Human Biosciences - Foundation Degree

Course Code: ES1HE01
UCAS Code: 2G18

Next available course:

Start DateLocationDuration
09/09/2019University Centre2 YearsApply

Course Overview

Students interested in a career as a research or laboratory scientist are well suited to this program, which continues from A-level sciences as well as Applied Science courses at level 3. Following the 2 year course, successful learners are awarded the foundation degree and can immediately enrol onto a 1 year ‘top-up’ course, which fulfils the BSc requirements. The course reflects the UK’s burgeoning life science industry and the growing demand for highly skilled scientific personnel. The program develops knowledge and critical understanding of the well-established principles in this field while linking with employers to ensure that skills remain current and relevant to industry. Upon successful completion, graduating students will be able to embark on scientific careers in local and central government, the food and pharmaceutical industries, forensic or laboratory sciences. Graduates might also move onto postgraduate research or opt to join the Scientist Training Program through the NHS and study for an MSc in a chosen discipline. This course is validated by Lancaster University.

Entry Requirements

You will need a minimum of 80 UCAS points (excluding Functional Skills) drawn from qualifications such as A-Levels (which must include Biology), a BTEC/QCF Extended Diploma in Applied Science, a 90 Credit Diploma in Applied Science or the Access to HE (to include either Human Physiology or Biology). You will also need GCSE English and Maths at grade 4 (previously grade C) or above.

We also welcome applications from those who have relevant work/voluntary experience instead of the above qualifications – we will consider these on an individual basis.

Qualification Obtained

FdSc Human Biosciences

Career Options and Progression

Assessment Methods


Most courses are assessed via a combination of coursework and exams – the percentage weighting of each of these is outlined below. Coursework might range from written tasks and assignments to the collation of a portfolio of evidence based around a work placement. Coursework differs from exams in that it is usually non-timed and carried out independently.


Exams are formal, timed written assessments, carried out in a controlled environment and overseen by one or more invigilators. They assess your grasp of the theory and underpinning knowledge related to your chosen career area. The opposite of practicals, they require you to set out your practical understanding within an academic context. Some courses have no exams – the exam/coursework ratio is outlined below.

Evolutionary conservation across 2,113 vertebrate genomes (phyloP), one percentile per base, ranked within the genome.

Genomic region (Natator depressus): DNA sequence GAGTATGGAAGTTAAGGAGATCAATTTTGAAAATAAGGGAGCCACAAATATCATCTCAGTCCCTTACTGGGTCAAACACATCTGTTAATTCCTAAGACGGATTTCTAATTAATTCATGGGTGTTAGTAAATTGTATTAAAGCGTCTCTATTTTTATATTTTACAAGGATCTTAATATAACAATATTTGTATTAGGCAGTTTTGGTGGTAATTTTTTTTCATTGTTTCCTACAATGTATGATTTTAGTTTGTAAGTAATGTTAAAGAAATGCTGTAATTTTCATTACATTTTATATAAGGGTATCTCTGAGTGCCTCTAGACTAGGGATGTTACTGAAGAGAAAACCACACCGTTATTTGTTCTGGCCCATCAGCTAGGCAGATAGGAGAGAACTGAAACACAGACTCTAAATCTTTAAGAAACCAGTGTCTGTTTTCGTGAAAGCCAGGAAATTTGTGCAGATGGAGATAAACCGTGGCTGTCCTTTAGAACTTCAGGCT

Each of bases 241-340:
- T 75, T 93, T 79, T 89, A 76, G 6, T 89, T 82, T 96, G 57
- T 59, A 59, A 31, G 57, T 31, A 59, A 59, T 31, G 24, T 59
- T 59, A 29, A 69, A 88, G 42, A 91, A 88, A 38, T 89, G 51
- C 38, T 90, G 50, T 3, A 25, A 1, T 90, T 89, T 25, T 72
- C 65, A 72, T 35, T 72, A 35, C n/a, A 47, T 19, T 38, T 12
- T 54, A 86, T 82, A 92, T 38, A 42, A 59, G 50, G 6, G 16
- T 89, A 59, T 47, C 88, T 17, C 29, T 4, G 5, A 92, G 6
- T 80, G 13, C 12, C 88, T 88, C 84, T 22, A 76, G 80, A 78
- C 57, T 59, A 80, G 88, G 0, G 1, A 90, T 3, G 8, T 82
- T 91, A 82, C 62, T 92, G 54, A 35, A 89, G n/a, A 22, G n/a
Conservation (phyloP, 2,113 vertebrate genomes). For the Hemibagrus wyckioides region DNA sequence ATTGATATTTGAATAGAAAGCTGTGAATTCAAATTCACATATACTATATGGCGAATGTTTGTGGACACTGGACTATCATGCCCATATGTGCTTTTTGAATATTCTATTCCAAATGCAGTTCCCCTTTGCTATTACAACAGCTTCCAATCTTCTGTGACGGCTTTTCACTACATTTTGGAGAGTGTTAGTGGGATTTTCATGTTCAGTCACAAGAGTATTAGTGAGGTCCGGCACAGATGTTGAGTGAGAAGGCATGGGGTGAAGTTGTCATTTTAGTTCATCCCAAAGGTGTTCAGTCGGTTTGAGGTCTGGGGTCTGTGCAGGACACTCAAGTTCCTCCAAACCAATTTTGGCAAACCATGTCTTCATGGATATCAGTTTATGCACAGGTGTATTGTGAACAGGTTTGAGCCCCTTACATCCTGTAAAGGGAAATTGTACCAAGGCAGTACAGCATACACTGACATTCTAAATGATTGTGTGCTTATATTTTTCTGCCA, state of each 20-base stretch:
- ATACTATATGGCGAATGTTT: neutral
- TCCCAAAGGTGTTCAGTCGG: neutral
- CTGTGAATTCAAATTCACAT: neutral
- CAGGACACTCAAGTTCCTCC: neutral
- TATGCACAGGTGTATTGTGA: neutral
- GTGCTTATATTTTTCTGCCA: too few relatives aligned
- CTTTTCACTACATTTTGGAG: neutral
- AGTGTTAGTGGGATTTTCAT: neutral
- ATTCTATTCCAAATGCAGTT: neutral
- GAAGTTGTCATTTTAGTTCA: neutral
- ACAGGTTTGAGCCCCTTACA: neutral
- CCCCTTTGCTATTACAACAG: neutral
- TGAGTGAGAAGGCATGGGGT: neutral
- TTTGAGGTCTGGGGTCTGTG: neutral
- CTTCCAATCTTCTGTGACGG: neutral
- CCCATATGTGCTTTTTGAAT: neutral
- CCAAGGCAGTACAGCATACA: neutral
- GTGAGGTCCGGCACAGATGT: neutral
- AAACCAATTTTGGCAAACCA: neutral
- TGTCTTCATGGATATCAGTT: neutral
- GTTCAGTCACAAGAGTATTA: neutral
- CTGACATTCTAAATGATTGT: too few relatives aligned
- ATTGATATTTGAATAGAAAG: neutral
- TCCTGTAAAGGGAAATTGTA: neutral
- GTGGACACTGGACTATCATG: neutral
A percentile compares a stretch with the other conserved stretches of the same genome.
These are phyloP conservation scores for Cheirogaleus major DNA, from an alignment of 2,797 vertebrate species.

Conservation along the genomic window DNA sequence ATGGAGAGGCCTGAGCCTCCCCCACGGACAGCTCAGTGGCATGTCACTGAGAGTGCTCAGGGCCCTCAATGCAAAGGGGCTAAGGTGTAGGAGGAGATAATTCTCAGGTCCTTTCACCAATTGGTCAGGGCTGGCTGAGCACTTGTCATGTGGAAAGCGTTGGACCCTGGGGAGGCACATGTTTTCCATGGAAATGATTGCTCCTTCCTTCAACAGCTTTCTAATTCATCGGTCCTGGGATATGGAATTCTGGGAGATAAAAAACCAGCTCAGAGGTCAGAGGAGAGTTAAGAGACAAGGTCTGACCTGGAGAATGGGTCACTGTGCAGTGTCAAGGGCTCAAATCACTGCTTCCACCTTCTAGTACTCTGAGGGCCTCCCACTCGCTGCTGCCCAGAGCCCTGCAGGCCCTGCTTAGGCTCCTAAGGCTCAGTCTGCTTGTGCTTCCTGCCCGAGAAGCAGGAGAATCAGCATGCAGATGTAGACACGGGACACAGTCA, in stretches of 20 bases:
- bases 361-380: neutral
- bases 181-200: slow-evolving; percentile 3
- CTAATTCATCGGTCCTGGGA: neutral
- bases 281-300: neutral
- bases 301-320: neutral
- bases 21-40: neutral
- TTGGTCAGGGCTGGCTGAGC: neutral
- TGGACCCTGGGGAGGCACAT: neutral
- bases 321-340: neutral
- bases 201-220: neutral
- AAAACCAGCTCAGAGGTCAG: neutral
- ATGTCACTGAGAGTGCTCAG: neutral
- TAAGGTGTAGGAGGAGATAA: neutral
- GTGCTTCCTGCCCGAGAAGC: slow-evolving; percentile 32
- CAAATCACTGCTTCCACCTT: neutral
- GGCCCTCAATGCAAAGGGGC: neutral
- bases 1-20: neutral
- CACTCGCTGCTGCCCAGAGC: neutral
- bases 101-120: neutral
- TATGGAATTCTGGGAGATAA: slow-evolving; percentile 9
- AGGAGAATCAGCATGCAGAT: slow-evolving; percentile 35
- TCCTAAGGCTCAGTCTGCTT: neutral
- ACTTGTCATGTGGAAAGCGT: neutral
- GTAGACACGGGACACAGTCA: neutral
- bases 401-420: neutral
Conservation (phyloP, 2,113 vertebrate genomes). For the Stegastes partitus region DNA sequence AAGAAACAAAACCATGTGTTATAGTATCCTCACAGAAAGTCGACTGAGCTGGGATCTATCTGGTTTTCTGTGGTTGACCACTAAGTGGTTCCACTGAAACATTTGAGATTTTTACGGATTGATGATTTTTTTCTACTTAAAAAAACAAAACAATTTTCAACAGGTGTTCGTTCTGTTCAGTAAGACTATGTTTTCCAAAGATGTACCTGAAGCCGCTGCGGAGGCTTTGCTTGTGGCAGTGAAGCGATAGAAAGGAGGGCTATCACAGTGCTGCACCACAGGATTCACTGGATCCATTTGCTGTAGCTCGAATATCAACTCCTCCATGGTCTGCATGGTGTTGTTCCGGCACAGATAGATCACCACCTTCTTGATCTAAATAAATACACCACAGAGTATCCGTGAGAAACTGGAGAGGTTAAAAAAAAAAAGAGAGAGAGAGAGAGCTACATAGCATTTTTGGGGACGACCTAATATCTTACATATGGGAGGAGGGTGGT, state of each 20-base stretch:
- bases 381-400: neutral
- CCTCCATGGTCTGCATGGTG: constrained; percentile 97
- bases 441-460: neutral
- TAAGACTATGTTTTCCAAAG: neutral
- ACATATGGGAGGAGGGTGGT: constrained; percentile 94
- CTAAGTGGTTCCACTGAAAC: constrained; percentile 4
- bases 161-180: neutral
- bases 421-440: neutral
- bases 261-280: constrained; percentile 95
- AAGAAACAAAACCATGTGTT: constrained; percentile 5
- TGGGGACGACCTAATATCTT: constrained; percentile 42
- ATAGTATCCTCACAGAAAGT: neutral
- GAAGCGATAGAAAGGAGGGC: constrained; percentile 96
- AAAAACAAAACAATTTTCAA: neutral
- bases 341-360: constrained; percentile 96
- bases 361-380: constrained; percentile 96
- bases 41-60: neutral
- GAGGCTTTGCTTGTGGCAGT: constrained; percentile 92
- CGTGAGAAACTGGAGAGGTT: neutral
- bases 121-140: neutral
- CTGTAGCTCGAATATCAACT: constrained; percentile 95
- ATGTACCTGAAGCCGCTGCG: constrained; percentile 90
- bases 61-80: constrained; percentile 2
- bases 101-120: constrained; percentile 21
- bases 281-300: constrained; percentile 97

Practical assessments identify your technical ability to apply theory to hands-on tasks in your chosen career area. They can be timed or non-timed and involve observation of your practical skills and competencies, either in a work-based environment or a dedicated College setting that closely resembles the workplace. Practical work-based assessments are supported and carried out by a trained assessor.

Assessment MethodLevel 4Level 5Level 6

Course Structure

Level 4 Modules

Cell BiologyES4MD00120Mandatory
Human Anatomy and Physiology 1ES4MD00220Mandatory
Introduction ChemistryES4MD00420Mandatory
Laboratory SkillsES4MD00520Mandatory
Human Anatomy and Physiology 2ES4MD00620Mandatory
Academic and Digital Literacy ScienceES4MD02020Mandatory

Level 5 Modules

Intro to Human Health and DiseaseES5MD00220Mandatory
Work Based Placement LearningES5MD00320Mandatory
Medical MicrobiologyES5MD00520Mandatory
Infectious Diseases Human Immune SystemES5MD00620Mandatory

Teaching and Learning Methods

Scheduled Learning

Scheduled time relates to the time you spend in directed study with the guidance and support of our academic tutors. Scheduled learning can take a variety of forms and will vary from one course to the next, but may include lectures, seminars, tutorials, project supervision, demonstrations, studio or workshop time, fieldwork and external visits.

Independent Study

Higher education courses rely on students undertaking work outside of formal, scheduled sessions and this is generally categorised as independent study. Independent study might include preparation for scheduled sessions, follow-up work, wider reading or practice, completion of assessment tasks and revision.


Many of the degree programmes at B&FC incorporate opportunities for work placements to provide you with the opportunity to link your studies to relevant professional practice in a real work environment. Our programme teams are able to offer support in securing an appropriate work placement where it forms part of your programme, and will work closely with you during the placement to ensure that the opportunity allows you to develop personally, professionally and academically.

Learning MethodLevel 4Level 5Level 6

Industry Placement and Field Trips

Other Costs and Equipment Needed

Expert Tutors

All staff involved in the delivery of higher education courses within the College are approved to teach the subjects and modules they deliver. The approval process ensures that staff delivering a given programme are appropriately qualified and, where appropriate, possess relevant technical and industrial experience and professional practice.

Tuition Fees

Regulation and Accreditation

Terms and Conditions

Programme Handbook

Programme Specification

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